This was a tumultuous time in Bengal and India. The Quit India movement of 1942 directed against the British had aroused strongly anticolonial sentiments in the young. Bengal had been rocked by a terrible famine in 1943 caused mainly by military mobilizations during the war. The city of Calcutta saw ghastly riots breaking out between Hindus and Muslims in 1946 over the question of the impending partition of the country into India and Pakistan in 1947. Talk about the end of British rule was in the air. It was not surprising that many Bengali intellectuals of Guha’s generation would look to the idea of Communism for solutions to the problems of caste, class, and religion that had dogged modern Indian politics ever since its inception during the Raj.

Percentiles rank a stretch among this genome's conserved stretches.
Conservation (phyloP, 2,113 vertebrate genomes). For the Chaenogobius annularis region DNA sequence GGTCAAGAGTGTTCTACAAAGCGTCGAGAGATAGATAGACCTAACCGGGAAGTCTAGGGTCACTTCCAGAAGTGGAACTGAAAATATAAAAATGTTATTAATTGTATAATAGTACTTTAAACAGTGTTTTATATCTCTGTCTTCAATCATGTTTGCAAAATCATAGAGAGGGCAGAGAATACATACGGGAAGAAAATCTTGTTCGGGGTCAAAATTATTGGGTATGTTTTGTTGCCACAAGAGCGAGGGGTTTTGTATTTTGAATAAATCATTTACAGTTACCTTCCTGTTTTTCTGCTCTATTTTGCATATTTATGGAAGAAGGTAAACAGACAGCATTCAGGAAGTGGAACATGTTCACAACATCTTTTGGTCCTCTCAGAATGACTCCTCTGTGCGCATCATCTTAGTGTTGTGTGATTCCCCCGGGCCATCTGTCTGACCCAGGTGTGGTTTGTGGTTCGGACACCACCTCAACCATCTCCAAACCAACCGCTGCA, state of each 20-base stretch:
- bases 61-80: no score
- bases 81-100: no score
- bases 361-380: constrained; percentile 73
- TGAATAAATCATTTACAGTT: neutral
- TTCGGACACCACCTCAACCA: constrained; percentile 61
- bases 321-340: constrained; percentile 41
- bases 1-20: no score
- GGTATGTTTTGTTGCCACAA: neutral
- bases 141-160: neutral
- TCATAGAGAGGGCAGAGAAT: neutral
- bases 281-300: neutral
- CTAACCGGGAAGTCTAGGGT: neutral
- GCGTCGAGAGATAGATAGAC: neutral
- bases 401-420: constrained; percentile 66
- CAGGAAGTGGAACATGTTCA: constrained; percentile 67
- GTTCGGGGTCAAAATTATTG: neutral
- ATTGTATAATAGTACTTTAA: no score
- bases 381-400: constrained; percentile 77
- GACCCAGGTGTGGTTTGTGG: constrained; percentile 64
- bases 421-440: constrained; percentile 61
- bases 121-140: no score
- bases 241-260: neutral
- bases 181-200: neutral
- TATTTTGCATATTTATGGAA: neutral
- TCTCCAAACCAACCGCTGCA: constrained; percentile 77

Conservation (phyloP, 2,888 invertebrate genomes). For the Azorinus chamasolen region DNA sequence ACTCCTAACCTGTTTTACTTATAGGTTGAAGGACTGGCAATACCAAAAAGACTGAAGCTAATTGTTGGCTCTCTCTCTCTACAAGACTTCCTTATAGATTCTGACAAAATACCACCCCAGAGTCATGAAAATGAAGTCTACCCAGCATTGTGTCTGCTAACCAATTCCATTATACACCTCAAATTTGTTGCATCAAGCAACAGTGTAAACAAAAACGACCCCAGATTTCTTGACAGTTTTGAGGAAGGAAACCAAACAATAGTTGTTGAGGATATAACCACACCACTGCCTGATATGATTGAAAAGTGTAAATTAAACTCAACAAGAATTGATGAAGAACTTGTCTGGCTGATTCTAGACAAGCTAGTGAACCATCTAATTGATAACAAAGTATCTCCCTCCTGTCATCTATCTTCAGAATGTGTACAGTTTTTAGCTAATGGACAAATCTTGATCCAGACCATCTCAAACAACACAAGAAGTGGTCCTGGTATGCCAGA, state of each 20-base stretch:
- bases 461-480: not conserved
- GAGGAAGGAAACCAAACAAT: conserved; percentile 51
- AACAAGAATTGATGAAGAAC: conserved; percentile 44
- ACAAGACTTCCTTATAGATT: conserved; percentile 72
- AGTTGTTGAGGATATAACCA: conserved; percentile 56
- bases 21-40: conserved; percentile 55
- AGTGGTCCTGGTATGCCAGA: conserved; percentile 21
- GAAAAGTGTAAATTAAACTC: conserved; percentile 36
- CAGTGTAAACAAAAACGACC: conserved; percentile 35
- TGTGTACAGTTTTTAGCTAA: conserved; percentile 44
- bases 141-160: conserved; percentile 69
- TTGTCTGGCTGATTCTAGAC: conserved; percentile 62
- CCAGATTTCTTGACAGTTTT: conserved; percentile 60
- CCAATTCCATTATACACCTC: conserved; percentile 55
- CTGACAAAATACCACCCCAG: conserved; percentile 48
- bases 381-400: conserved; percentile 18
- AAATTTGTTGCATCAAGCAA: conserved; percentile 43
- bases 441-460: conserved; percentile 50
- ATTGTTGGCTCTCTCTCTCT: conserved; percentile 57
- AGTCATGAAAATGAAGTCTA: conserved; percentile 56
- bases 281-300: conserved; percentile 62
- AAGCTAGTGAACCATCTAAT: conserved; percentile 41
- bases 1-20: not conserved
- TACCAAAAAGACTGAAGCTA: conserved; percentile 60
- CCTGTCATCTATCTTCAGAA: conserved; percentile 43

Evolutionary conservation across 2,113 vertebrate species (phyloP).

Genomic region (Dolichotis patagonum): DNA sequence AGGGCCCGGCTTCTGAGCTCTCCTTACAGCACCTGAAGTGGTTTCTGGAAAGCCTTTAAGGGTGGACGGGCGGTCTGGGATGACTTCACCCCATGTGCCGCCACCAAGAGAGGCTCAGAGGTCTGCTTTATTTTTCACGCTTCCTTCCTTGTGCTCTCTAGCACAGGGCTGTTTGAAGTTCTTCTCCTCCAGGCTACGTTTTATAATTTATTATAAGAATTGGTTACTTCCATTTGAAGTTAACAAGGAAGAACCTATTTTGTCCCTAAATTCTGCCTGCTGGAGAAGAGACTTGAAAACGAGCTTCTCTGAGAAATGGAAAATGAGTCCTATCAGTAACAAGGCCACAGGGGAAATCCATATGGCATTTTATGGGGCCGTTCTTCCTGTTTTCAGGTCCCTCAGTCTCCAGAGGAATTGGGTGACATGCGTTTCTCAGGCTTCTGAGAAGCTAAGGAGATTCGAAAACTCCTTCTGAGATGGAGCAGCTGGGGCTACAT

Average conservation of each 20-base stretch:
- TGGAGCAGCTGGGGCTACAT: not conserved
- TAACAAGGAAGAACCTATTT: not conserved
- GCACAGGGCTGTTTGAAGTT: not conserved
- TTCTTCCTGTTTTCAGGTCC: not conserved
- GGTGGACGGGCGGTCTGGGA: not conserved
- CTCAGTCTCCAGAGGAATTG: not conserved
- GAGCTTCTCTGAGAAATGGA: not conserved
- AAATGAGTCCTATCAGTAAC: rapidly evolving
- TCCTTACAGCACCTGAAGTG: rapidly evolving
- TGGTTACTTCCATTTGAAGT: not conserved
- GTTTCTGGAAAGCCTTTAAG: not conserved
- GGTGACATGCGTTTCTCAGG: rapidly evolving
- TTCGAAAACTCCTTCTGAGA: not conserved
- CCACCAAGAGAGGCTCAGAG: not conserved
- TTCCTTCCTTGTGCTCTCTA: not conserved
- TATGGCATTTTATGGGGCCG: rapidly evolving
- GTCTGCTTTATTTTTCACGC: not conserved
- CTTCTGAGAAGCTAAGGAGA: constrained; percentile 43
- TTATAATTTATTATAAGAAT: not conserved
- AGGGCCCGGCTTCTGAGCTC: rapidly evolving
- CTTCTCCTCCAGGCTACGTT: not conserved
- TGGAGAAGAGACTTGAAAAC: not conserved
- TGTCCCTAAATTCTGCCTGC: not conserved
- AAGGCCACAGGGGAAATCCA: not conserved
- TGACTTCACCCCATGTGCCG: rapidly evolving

In hindsight, it may be said that it was the Communist movement that first brought “the world” into Guha’s life and gave him a cosmopolitan outlook. In 1947, a year after he joined it, the Party sent him to Paris as its representative to the secretariat of the World Federation of Democratic Youth. Guha spent the next six years traveling in various parts of Europe – and in China – in that capacity. It was during one of these sojourns into Poland that he met his first wife, Marta, a Polish-Jewish woman whose family had suffered in the Holocaust. They returned to India in 1953, and after a few years of teaching in various Calcutta institutions and researching the history of colonial land settlements in Bengal, Guha left for Manchester, England, in 1958 for a one-year fellowship at the University there. The person instrumental in helping Guha obtain this fellowship was the eminent social historian of Victorian Britain, Asa Briggs (later the Lord Briggs) who met Guha on a British Council-sponsored trip to India that took him to Calcutta in 1957. Guha was already admired by the city’s cognoscenti as a bright, young researcher in history and had made a name for himself through his contributions to political and scholarly disputations in left-leaning magazines of Calcutta. Briggs was sufficiently impressed by Guha to recommend him for this fellowship. Guha’s first marriage broke up around this time. Guha had also by then become disillusioned with the Soviet Union and the Stalinist ideologies after the Soviet invasion of Hungary in 1956.